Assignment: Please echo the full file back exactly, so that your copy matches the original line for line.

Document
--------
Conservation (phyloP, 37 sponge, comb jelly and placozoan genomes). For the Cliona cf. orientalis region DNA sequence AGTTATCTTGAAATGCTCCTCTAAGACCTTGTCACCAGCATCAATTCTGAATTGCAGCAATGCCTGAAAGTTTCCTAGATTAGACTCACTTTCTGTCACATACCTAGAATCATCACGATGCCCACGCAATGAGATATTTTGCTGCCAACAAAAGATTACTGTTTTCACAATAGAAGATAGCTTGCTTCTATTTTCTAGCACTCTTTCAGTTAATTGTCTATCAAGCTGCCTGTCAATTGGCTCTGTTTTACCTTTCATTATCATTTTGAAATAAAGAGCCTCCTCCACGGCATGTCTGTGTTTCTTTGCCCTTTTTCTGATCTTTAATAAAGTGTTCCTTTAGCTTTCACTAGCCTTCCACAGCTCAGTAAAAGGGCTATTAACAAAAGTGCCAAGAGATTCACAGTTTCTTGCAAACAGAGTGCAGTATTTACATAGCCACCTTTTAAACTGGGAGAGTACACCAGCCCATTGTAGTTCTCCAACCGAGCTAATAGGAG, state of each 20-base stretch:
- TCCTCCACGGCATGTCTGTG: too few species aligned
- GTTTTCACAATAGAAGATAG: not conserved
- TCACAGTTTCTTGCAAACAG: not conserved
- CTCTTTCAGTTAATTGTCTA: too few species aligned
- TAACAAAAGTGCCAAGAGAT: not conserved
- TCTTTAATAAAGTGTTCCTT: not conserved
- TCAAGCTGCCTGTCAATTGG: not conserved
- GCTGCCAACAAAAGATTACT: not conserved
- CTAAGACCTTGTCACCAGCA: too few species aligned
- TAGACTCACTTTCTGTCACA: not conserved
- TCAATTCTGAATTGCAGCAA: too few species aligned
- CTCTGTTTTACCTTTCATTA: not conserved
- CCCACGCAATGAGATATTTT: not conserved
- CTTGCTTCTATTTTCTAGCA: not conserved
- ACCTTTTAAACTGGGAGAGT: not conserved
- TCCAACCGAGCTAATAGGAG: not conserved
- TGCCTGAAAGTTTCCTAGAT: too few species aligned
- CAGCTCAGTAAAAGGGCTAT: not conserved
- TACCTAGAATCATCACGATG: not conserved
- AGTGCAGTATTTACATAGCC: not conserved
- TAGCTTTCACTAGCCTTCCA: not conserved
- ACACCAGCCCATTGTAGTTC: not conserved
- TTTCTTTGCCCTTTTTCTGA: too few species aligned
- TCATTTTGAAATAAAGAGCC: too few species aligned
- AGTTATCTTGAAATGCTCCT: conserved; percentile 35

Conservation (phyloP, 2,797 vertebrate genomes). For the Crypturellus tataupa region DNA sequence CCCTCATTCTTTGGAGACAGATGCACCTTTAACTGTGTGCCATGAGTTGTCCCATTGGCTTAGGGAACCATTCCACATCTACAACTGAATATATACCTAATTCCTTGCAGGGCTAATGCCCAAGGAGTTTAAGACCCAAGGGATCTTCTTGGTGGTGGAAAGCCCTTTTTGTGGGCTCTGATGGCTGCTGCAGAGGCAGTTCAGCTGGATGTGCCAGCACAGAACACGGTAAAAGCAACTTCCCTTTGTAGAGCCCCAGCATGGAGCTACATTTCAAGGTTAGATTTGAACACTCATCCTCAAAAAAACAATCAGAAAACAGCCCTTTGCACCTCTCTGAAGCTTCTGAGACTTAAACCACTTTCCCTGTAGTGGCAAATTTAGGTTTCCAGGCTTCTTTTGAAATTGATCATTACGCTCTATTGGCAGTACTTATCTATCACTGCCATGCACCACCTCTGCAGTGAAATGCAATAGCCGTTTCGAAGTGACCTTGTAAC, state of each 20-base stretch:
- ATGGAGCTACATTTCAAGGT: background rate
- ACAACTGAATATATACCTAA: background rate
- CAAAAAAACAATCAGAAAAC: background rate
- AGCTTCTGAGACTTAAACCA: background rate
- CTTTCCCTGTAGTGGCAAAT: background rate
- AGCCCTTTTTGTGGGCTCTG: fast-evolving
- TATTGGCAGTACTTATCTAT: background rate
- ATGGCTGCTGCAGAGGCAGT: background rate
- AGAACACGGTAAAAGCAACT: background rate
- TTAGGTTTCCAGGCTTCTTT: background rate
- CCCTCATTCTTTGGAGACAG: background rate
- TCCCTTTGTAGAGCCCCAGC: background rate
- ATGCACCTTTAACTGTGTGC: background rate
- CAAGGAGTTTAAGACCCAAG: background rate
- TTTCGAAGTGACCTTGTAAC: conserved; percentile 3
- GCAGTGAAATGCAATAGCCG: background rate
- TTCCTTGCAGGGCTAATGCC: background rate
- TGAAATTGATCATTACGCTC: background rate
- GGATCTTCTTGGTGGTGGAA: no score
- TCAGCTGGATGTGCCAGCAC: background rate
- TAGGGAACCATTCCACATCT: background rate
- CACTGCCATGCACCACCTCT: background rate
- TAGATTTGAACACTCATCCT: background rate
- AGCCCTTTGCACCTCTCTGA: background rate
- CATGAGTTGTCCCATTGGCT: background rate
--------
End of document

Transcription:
Conservation (phyloP, 37 sponge, comb jelly and placozoan genomes). For the Cliona cf. orientalis region DNA sequence AGTTATCTTGAAATGCTCCTCTAAGACCTTGTCACCAGCATCAATTCTGAATTGCAGCAATGCCTGAAAGTTTCCTAGATTAGACTCACTTTCTGTCACATACCTAGAATCATCACGATGCCCACGCAATGAGATATTTTGCTGCCAACAAAAGATTACTGTTTTCACAATAGAAGATAGCTTGCTTCTATTTTCTAGCACTCTTTCAGTTAATTGTCTATCAAGCTGCCTGTCAATTGGCTCTGTTTTACCTTTCATTATCATTTTGAAATAAAGAGCCTCCTCCACGGCATGTCTGTGTTTCTTTGCCCTTTTTCTGATCTTTAATAAAGTGTTCCTTTAGCTTTCACTAGCCTTCCACAGCTCAGTAAAAGGGCTATTAACAAAAGTGCCAAGAGATTCACAGTTTCTTGCAAACAGAGTGCAGTATTTACATAGCCACCTTTTAAACTGGGAGAGTACACCAGCCCATTGTAGTTCTCCAACCGAGCTAATAGGAG, state of each 20-base stretch:
- TCCTCCACGGCATGTCTGTG: too few species aligned
- GTTTTCACAATAGAAGATAG: not conserved
- TCACAGTTTCTTGCAAACAG: not conserved
- CTCTTTCAGTTAATTGTCTA: too few species aligned
- TAACAAAAGTGCCAAGAGAT: not conserved
- TCTTTAATAAAGTGTTCCTT: not conserved
- TCAAGCTGCCTGTCAATTGG: not conserved
- GCTGCCAACAAAAGATTACT: not conserved
- CTAAGACCTTGTCACCAGCA: too few species aligned
- TAGACTCACTTTCTGTCACA: not conserved
- TCAATTCTGAATTGCAGCAA: too few species aligned
- CTCTGTTTTACCTTTCATTA: not conserved
- CCCACGCAATGAGATATTTT: not conserved
- CTTGCTTCTATTTTCTAGCA: not conserved
- ACCTTTTAAACTGGGAGAGT: not conserved
- TCCAACCGAGCTAATAGGAG: not conserved
- TGCCTGAAAGTTTCCTAGAT: too few species aligned
- CAGCTCAGTAAAAGGGCTAT: not conserved
- TACCTAGAATCATCACGATG: not conserved
- AGTGCAGTATTTACATAGCC: not conserved
- TAGCTTTCACTAGCCTTCCA: not conserved
- ACACCAGCCCATTGTAGTTC: not conserved
- TTTCTTTGCCCTTTTTCTGA: too few species aligned
- TCATTTTGAAATAAAGAGCC: too few species aligned
- AGTTATCTTGAAATGCTCCT: conserved; percentile 35

Conservation (phyloP, 2,797 vertebrate genomes). For the Crypturellus tataupa region DNA sequence CCCTCATTCTTTGGAGACAGATGCACCTTTAACTGTGTGCCATGAGTTGTCCCATTGGCTTAGGGAACCATTCCACATCTACAACTGAATATATACCTAATTCCTTGCAGGGCTAATGCCCAAGGAGTTTAAGACCCAAGGGATCTTCTTGGTGGTGGAAAGCCCTTTTTGTGGGCTCTGATGGCTGCTGCAGAGGCAGTTCAGCTGGATGTGCCAGCACAGAACACGGTAAAAGCAACTTCCCTTTGTAGAGCCCCAGCATGGAGCTACATTTCAAGGTTAGATTTGAACACTCATCCTCAAAAAAACAATCAGAAAACAGCCCTTTGCACCTCTCTGAAGCTTCTGAGACTTAAACCACTTTCCCTGTAGTGGCAAATTTAGGTTTCCAGGCTTCTTTTGAAATTGATCATTACGCTCTATTGGCAGTACTTATCTATCACTGCCATGCACCACCTCTGCAGTGAAATGCAATAGCCGTTTCGAAGTGACCTTGTAAC, state of each 20-base stretch:
- ATGGAGCTACATTTCAAGGT: background rate
- ACAACTGAATATATACCTAA: background rate
- CAAAAAAACAATCAGAAAAC: background rate
- AGCTTCTGAGACTTAAACCA: background rate
- CTTTCCCTGTAGTGGCAAAT: background rate
- AGCCCTTTTTGTGGGCTCTG: fast-evolving
- TATTGGCAGTACTTATCTAT: background rate
- ATGGCTGCTGCAGAGGCAGT: background rate
- AGAACACGGTAAAAGCAACT: background rate
- TTAGGTTTCCAGGCTTCTTT: background rate
- CCCTCATTCTTTGGAGACAG: background rate
- TCCCTTTGTAGAGCCCCAGC: background rate
- ATGCACCTTTAACTGTGTGC: background rate
- CAAGGAGTTTAAGACCCAAG: background rate
- TTTCGAAGTGACCTTGTAAC: conserved; percentile 3
- GCAGTGAAATGCAATAGCCG: background rate
- TTCCTTGCAGGGCTAATGCC: background rate
- TGAAATTGATCATTACGCTC: background rate
- GGATCTTCTTGGTGGTGGAA: no score
- TCAGCTGGATGTGCCAGCAC: background rate
- TAGGGAACCATTCCACATCT: background rate
- CACTGCCATGCACCACCTCT: background rate
- TAGATTTGAACACTCATCCT: background rate
- AGCCCTTTGCACCTCTCTGA: background rate
- CATGAGTTGTCCCATTGGCT: background rate